Doctor Doom: He is both a nice finisher and a potential feed for Lockjaw in turn 6 in some situations: if you know that he will be replaced by something with more than 5 power, or if you're feeding more cards to Lockjaw (Mjolnir, Wasp...) in the same turn and he might pop up a second time from the other cards and give you more needed doombots. ALWAYS keep in mind that he might pop up any time if he isn't in your hand in any turn, filling 3 spots by himself. Don't screw yourself over and plan accordingly!
America Chavez: This card is perfect in this deck, more often than not you will simply pull it out from Lockjaw or Jubilee for a free +9 Power. In any case it provides better draw consistency and stays out of the way most of the time. Do keep in mind you will draw it on turn 6 if she does not pop up on your field before that, so consider your strategy properly.
Magneto: I really like Magneto, both because he is a nice 12 Power that can always win you the game, but also because he can and will work as your only tech card in the game, potentially countering Silver Surfer, Wong, and especially Cosmo players. To be handled with care, and he will reward you in the right situations. But of course, when he pops up with Lockjaw it is always nice too.
Infinaut: 20 Power, enough said. Whether he pops up with Lockjaw, Jubilee, or your own sneaky Turn 6, you will love this card.
As I said, your strategy will be to create an unstoppable army of hard-hitting cards with Thor and Lockjaw.
Your turns 1 and 2 will be straightforward: play what you can. Turn 3 is where the magic begins.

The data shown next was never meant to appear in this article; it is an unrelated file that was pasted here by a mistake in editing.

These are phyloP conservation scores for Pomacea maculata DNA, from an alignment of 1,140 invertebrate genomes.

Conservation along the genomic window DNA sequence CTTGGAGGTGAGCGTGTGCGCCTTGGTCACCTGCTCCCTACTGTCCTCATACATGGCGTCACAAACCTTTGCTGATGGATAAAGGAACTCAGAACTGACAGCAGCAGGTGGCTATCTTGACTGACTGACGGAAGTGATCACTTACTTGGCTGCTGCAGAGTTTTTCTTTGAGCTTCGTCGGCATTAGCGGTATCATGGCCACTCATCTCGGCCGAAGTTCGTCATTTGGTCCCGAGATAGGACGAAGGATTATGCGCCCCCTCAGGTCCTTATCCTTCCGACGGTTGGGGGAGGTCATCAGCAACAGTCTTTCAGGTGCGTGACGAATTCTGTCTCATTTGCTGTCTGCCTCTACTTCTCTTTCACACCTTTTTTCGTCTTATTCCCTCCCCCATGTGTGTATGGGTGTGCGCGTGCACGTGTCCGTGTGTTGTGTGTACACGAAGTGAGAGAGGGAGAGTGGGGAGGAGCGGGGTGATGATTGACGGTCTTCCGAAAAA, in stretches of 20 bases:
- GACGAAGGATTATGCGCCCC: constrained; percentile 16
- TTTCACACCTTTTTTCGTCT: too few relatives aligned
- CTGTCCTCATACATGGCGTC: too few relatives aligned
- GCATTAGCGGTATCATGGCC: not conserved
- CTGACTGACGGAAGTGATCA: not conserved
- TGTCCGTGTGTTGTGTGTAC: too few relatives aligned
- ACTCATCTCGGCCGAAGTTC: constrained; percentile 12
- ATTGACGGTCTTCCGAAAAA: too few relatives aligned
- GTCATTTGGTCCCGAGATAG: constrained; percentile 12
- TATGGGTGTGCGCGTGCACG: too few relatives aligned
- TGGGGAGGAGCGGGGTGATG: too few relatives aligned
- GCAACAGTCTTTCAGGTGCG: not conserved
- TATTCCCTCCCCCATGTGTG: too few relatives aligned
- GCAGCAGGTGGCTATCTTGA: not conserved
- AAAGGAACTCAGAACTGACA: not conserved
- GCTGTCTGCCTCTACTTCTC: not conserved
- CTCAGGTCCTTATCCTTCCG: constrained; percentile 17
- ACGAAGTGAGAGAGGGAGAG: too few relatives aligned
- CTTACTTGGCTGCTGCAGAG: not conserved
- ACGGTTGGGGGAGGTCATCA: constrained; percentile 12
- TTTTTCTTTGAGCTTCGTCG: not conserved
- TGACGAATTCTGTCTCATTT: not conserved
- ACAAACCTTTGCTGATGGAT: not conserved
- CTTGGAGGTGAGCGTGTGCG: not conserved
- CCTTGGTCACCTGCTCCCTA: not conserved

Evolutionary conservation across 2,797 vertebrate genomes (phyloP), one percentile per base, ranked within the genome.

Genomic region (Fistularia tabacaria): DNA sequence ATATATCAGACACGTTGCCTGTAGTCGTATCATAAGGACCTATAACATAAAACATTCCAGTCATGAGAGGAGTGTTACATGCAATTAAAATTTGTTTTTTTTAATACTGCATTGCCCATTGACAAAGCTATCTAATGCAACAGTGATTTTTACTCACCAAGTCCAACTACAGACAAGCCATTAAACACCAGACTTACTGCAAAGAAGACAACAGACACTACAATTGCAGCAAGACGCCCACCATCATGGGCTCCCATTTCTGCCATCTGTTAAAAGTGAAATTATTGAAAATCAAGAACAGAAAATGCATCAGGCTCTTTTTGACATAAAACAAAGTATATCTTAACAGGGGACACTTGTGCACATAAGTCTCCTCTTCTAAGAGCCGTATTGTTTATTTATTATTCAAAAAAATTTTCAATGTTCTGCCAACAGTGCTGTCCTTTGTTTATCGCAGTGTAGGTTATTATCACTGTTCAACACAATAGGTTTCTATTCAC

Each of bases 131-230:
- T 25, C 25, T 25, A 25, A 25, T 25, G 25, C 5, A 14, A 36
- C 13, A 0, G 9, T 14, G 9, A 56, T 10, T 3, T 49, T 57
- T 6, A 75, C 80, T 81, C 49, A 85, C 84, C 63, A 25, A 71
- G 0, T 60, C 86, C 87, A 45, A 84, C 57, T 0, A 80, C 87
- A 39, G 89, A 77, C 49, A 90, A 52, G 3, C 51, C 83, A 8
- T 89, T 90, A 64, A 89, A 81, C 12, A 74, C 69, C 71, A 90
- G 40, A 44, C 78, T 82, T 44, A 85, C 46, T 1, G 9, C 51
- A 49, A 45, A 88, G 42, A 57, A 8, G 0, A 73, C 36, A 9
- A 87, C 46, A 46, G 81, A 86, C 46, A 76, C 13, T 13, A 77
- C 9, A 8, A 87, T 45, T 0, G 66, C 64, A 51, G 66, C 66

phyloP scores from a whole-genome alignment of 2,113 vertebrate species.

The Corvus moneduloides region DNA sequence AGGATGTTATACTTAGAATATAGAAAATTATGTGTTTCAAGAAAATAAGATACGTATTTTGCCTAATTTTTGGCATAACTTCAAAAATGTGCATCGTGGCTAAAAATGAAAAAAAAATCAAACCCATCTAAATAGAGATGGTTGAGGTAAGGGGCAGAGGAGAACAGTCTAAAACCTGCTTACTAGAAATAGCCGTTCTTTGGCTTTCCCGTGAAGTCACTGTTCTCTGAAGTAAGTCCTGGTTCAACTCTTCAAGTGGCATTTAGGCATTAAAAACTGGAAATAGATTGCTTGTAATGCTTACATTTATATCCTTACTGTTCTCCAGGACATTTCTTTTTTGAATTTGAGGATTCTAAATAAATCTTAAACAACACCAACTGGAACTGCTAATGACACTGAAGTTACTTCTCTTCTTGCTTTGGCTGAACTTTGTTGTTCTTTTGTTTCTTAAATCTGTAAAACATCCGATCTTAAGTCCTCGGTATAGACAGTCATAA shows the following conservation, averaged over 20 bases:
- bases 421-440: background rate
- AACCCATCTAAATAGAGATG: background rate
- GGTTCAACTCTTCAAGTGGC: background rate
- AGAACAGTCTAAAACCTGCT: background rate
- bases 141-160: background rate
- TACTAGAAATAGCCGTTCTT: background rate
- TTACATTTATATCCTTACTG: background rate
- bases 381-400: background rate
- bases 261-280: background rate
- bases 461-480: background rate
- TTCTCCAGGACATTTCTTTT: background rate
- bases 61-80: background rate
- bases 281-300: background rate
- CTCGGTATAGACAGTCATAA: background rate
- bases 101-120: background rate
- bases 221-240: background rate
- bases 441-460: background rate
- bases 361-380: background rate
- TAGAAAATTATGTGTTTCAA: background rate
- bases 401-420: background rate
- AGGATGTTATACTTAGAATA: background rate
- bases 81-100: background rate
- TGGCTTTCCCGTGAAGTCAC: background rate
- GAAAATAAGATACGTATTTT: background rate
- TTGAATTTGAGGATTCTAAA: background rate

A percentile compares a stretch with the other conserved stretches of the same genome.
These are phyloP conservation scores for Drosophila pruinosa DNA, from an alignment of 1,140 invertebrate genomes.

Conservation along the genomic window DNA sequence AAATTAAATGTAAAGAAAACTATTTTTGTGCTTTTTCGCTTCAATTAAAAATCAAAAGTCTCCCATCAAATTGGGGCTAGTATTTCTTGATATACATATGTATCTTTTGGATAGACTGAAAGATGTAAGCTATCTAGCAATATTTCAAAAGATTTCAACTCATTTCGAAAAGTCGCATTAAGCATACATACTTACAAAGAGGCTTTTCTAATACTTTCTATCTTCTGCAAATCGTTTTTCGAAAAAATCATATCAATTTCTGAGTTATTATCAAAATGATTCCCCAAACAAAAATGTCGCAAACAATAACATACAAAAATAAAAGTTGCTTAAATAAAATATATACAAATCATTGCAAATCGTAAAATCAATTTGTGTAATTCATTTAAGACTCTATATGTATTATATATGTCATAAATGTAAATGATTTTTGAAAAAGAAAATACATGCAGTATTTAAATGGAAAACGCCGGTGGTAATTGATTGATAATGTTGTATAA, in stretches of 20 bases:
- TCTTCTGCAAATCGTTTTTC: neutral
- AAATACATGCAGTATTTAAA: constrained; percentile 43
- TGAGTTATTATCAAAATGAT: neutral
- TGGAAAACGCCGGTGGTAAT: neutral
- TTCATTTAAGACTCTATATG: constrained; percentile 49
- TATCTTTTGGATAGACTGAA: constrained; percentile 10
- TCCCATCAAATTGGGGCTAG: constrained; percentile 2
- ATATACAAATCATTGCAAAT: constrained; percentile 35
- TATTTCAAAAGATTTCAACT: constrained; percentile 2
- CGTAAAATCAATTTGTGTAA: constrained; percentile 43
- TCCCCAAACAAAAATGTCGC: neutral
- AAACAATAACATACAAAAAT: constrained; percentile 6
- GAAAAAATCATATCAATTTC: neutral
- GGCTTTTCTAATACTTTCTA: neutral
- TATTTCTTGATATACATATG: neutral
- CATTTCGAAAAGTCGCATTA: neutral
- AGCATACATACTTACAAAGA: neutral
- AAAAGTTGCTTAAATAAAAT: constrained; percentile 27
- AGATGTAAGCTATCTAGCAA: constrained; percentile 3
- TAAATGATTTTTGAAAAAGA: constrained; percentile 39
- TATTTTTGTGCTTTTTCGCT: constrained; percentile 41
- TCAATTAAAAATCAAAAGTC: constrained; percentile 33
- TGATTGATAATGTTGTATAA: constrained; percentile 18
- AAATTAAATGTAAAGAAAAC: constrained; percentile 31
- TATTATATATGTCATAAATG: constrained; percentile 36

Turn 1: Iceman > Sunspot, if you have both. Sunspot has no upside being played first, but Iceman does.
Turn 2: Either the other 1-cost card, or Scorpion.
Turn 3: This turn is really important for you, and it will all depend on your hand. If you only have either Thor or Lockjaw, play them. If you play Lockjaw, and have Wasp in hand but no Jane, I would argue that playing Wasp together with Lockjaw is the correct choice here.
If you have both Thor and Lockjaw, but no Jane Foster, it is up to you most of the time. If you have Wasp, you may prefer to play Lockjaw with Wasp immediately, but more often than not you may prefer Thor for the reasons explained below. But you may prefer the fact that, by playing Thor last, you are betting on drawing Jane in Turn 4 and playing Lockjaw. Consider your situation and locations carefully.
If you have Thor, Lockjaw, and Jane Foster, the preferred order is T3: Thor, T4: Lockjaw (+ 1-cost card ideally), T5: Jane Foster. Thor has priority because you may manage to draw Mjolnir in turn 4 or 5. And if you do have any cost 0 cards, I would generally suggest to wait turn 5 and play them together BEFORE Jane Foster in the same turn. If you do so, Lockjaw will put back the 0-cost cards in the deck, and Jane will be able to retrieve them back again, thus potentially giving another +6 to Thor and a freebie for Lockjaw on the next Turn.